In comparison, even after Friday’s precipitous fall, as mentioned all three major indexes have risen from that June 24 date.  The Dow Jones has risen 2.48%, NASDAQ 4.13%, and the S&P 500 3.73% as of the close of business on August 26.

In addition, from the 1st of January, all three major indexes have fared better than the DCI as well.  On January 1, 2022, the DCI stood at $265.67 and with it as of Friday at $203.78, it has fell 23.3% year to date.  In that same time period, the Dow has fell 11.23%, NASDAQ has fell 19.5%, and the S&P 500 has fell 14.9%.

Funeral Director Daily take:  One might ask why the group of public companies in the death care space have underperformed the indexes in general.  I have my ideas and I will share them with you.  I think some reasons are general business reasons and some may be unique to the death care industry.

Tom Anderson
Funeral Director Daily

First of all, we are in an inflationary time period where it appears that in a general business sense, the cost of doing business, as in overhead, is going up – in the funeral business that’s everything from utility costs to plowing the snow from parking lots.  The 2nd Quarter reports of the death care companies seemed to have a theme of “compressed margins” because of that.  There is also the general issue of employee compensation rising, not only in death care but generally as well.  However, if you have seen some of the help wanted ads for funeral directors which now include signing bonuses, there seems to be a shortage and there is very little doubt that compensation will be rising continuing to put pressure on those death care business margins.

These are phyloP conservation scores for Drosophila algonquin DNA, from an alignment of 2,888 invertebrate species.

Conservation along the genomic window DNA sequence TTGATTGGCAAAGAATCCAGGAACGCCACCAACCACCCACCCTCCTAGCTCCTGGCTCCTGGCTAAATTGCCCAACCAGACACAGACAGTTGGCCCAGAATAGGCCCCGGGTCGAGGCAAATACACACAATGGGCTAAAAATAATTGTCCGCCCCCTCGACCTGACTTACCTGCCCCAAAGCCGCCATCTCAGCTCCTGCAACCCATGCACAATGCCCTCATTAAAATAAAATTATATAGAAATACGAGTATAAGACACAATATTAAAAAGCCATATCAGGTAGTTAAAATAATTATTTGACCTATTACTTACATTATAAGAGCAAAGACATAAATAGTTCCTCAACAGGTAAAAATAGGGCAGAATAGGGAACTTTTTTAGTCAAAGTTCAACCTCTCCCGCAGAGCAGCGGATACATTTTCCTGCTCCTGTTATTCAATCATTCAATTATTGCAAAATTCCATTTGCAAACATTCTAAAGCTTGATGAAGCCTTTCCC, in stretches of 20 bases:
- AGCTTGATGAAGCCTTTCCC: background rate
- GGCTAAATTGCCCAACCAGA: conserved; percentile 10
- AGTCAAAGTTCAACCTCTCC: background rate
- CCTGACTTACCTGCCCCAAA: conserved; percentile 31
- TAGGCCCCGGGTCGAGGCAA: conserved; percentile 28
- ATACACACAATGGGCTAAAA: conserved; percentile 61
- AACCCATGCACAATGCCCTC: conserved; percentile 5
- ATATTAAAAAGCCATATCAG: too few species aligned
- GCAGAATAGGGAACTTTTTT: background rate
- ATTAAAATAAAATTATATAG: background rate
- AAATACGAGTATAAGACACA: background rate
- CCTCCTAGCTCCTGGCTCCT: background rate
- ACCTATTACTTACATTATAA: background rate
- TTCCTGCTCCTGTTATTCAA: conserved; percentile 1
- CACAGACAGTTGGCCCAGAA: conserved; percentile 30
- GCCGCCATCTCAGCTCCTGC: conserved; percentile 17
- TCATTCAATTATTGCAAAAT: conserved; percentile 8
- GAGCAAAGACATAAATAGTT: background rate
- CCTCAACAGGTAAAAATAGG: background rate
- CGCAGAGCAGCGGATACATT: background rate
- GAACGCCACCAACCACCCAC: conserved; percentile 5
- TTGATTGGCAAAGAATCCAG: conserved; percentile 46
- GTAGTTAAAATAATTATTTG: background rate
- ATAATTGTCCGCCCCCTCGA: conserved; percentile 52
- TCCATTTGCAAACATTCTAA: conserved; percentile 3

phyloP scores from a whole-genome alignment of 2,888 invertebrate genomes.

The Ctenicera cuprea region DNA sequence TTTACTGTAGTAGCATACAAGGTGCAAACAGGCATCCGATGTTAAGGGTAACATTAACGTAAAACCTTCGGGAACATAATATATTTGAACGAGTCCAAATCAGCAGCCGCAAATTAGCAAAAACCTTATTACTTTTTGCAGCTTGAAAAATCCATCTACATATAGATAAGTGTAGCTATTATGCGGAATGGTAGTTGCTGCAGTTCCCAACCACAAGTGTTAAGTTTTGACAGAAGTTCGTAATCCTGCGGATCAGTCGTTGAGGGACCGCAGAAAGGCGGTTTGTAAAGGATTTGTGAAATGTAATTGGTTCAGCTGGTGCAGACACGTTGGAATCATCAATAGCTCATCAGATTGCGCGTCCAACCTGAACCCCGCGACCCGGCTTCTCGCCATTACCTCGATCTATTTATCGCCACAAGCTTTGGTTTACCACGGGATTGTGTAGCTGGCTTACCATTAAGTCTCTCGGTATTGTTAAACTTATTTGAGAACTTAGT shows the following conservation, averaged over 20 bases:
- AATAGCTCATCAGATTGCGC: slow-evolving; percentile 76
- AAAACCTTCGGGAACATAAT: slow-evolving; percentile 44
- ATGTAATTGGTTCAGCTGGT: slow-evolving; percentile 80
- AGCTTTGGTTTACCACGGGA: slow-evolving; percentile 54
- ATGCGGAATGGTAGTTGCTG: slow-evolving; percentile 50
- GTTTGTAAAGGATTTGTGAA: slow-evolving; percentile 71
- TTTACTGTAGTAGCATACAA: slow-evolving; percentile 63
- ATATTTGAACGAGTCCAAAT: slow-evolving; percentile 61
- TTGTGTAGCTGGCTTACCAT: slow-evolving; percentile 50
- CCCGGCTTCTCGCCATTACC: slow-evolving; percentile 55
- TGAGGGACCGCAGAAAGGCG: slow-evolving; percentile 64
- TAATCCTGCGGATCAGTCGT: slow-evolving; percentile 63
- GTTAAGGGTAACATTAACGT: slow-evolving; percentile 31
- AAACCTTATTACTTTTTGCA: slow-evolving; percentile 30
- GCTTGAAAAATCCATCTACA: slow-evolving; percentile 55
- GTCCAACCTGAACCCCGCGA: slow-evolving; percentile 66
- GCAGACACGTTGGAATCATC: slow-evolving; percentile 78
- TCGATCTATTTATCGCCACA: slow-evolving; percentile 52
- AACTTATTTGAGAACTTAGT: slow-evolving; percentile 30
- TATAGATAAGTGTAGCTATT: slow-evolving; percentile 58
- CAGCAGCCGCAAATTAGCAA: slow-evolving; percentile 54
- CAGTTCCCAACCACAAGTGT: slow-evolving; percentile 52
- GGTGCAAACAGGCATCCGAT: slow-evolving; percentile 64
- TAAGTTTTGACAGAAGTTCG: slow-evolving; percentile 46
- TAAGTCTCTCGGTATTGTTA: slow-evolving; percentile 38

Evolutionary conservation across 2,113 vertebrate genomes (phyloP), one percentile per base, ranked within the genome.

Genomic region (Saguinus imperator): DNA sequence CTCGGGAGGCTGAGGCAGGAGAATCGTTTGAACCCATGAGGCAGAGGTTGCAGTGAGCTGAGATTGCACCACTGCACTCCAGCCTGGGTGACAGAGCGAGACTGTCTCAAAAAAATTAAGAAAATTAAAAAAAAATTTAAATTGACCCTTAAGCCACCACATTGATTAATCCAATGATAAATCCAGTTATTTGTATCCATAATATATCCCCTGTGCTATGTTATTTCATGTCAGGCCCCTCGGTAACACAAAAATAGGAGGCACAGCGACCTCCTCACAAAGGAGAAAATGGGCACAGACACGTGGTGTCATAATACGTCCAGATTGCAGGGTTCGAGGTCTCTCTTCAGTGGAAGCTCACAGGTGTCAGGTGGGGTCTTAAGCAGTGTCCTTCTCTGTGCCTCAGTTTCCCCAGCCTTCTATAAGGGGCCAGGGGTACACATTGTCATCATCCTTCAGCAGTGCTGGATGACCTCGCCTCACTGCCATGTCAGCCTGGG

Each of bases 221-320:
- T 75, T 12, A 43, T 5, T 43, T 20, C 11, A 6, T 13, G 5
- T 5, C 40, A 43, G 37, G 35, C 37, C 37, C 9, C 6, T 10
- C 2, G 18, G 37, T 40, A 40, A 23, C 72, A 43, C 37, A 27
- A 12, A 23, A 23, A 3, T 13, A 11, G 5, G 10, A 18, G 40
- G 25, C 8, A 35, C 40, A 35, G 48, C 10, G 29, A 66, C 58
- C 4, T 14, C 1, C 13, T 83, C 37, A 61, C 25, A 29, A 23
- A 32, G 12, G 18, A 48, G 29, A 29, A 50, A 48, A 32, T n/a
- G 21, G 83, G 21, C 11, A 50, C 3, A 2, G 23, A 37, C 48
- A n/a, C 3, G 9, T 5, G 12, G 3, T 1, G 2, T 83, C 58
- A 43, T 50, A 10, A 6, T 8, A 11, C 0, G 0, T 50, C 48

Even more industry specific among investors is the thought process of whether funeral homes have the ability to raise prices without moving some consumers to a lower level of service.  For instance, if a funeral home raises its traditional casketed burial charges, will a portion of consumers then just leave that disposition method for a less costly one such as cremation with a memorial or direct cremation?  It’s an issue that revenue managers have to take into consideration.  As consumers struggle with inflationary pressures in all walks of life, I don’t think death care will be an excluded item in that thought process.

Finally, the public funeral home companies have had really good years during the Covid pandemic.  They should be given credit for their management and how they adapted in the wake of all kinds of issues to serve the public and continue to profit.  However, that is old news to professional investors and it is my opinion that professional investors want to see if there is a drop off in deaths as we move farther and farther past the high numbers of Covid deaths that were reported in recent years.